June 28, 2012
My Love Affair with Flavor
from Chef George Sideras
The memory of flavor is like a Polaroid snap shot. It is a frozen moment in time, slightly faded around the edges, blurry and soft focused. But as soon as you taste or smell that flavor or even the slightest notion of that flavor, the memory comes back, in sharp focus, fresh and glossy. Flavor, that combination of all our senses, creates memories for good or bad that cannot be easily forgotten. Its psychological, emotional and physical connections to our brains imprints our most powerful memories. Such is the memory of the best breakfast I have ever experienced.
It was my second trip to San Francisco, where I was returning as a chef and seeking to embrace the emerging culinary scene. I had heard of this young chef, Bradley Ogden, who was doing remarkable breakfasts at the Boutique European Hotel. Upon entering the hotel dining room, I knew that this was not my local breakfast haunt; there were crisp fresh linens on the table, professional waiters in starched shirts, newspapers in five languages and classical music. All the elements of fine dining, yet 7:00 in the morning - it was elegant, yet comfortable. The menu was small but varied and I immediately wanted to order all the offerings but limited myself to just having two breakfasts that day. Perfectly poached eggs Benedict with a California twist, the Hollandaise was infused with roasted jalapeno peppers ,cilantro and hint of lime over a country smoked ham on a biscuit. The accompaniment was a jicama slaw with a slight acidic edge to contrast the full fat of the eggs. Alongside were some homemade breads and preserves. My second breakfast was a banana bread French toast, breaded in crushed Macadamia nuts and twin syrups of coconut and maple. All washed down with rich, steaming, dark roasted coffee and I was sated and more than contented to meet my Maker. All was right in my world.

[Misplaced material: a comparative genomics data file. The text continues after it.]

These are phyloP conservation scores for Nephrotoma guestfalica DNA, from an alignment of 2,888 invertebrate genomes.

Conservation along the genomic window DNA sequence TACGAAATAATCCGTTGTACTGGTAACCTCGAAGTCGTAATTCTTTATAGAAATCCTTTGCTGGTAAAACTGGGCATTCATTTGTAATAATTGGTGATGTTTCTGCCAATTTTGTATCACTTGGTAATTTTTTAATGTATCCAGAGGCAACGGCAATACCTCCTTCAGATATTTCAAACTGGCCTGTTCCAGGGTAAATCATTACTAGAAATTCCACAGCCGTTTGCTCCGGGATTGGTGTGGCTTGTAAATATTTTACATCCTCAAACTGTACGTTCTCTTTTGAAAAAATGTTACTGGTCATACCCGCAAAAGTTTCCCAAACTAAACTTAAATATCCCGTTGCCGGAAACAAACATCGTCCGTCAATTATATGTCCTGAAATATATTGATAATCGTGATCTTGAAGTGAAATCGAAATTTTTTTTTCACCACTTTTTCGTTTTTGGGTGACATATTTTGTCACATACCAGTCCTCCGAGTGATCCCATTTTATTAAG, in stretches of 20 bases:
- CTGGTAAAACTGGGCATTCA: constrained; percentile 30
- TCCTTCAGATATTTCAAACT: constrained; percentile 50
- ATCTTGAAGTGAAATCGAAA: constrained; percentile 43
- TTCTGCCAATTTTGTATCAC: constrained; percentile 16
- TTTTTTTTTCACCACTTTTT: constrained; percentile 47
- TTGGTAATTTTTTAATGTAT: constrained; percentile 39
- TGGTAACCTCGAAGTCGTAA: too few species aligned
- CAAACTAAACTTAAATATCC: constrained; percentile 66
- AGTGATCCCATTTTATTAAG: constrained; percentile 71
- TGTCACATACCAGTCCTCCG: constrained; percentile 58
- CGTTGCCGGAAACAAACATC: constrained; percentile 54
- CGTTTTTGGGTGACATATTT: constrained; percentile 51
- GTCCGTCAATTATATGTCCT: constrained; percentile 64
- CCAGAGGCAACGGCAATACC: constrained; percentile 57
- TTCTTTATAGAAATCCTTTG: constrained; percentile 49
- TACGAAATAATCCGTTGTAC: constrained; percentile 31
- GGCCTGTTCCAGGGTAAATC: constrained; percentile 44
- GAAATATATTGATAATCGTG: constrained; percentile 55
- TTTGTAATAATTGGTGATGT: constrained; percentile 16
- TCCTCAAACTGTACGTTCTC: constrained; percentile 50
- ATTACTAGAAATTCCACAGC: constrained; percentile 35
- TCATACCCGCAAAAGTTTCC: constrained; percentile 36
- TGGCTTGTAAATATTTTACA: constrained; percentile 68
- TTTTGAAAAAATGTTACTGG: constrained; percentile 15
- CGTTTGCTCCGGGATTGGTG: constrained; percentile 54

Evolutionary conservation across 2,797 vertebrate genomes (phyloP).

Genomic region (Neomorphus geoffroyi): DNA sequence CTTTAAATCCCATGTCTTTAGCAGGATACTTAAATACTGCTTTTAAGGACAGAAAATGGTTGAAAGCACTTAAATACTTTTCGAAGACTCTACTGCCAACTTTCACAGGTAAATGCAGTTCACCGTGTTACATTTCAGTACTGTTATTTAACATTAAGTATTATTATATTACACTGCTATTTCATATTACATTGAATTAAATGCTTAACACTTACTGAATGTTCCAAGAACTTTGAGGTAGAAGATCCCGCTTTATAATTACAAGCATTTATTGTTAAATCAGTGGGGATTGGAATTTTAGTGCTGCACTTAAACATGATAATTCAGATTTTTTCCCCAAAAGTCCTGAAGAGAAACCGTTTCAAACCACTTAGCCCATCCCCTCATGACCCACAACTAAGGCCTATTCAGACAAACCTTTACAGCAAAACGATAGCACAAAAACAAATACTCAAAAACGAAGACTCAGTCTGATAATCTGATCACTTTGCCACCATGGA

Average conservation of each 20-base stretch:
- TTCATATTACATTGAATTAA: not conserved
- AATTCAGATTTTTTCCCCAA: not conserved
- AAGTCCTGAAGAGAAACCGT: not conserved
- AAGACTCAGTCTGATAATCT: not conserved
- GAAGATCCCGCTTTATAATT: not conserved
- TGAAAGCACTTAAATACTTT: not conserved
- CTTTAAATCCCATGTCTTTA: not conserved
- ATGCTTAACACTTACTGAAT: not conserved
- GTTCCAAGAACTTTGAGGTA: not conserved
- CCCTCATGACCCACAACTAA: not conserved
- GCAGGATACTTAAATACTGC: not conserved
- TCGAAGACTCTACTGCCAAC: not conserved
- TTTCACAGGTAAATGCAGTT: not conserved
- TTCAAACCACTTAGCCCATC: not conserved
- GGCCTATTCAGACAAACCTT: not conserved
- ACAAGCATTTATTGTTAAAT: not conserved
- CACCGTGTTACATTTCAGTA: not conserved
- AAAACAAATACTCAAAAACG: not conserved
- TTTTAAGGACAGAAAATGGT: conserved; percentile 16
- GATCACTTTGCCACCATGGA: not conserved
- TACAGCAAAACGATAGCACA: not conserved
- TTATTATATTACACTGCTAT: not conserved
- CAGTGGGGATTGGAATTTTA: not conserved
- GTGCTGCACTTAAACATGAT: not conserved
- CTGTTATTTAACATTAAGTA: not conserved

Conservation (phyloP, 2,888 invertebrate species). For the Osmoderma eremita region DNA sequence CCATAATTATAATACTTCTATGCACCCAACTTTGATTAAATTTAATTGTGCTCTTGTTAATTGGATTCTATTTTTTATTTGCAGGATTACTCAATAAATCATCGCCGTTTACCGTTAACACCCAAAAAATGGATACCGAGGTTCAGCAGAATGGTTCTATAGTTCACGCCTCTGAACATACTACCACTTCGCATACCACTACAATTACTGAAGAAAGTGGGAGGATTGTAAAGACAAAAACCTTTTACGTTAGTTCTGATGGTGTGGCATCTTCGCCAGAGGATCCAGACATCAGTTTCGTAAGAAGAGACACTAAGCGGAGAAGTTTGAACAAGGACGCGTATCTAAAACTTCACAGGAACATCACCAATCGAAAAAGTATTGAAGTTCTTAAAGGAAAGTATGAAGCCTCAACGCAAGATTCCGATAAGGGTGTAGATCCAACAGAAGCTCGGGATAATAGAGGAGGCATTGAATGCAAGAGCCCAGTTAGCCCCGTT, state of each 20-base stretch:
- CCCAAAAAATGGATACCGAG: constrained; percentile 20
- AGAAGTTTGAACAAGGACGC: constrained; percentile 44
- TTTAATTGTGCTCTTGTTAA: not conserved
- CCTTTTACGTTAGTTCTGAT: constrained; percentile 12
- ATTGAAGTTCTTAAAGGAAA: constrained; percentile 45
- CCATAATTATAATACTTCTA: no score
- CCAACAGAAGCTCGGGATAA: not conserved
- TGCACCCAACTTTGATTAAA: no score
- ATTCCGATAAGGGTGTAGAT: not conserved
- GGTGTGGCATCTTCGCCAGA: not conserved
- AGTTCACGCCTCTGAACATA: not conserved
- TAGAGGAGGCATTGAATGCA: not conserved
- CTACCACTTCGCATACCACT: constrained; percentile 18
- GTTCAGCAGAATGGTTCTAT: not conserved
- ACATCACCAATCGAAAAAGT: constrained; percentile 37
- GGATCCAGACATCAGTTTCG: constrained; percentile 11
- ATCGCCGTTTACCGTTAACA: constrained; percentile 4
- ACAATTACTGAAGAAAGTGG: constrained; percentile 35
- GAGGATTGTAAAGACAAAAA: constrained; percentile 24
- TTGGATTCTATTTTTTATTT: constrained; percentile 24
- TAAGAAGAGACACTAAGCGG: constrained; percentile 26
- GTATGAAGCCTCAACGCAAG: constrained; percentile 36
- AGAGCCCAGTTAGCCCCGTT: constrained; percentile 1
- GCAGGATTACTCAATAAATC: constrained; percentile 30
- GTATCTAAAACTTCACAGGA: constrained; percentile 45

I have attempted to recreate that moment in time. And while I can create those flavors and dishes with the exacting technical expertise, never again will all those elements be in exact proportion. Never will all the senses be engaged in the same way that I have in my memories. That is one powerful element of our avocation, those rare moments when it all works and perfection is achieved. That’s what keeps us coming back to the stoves day after day, to find that sweet spot, to create that next sensorial sensation, to offer a lasting memory that will become the ultimate act of hospitality.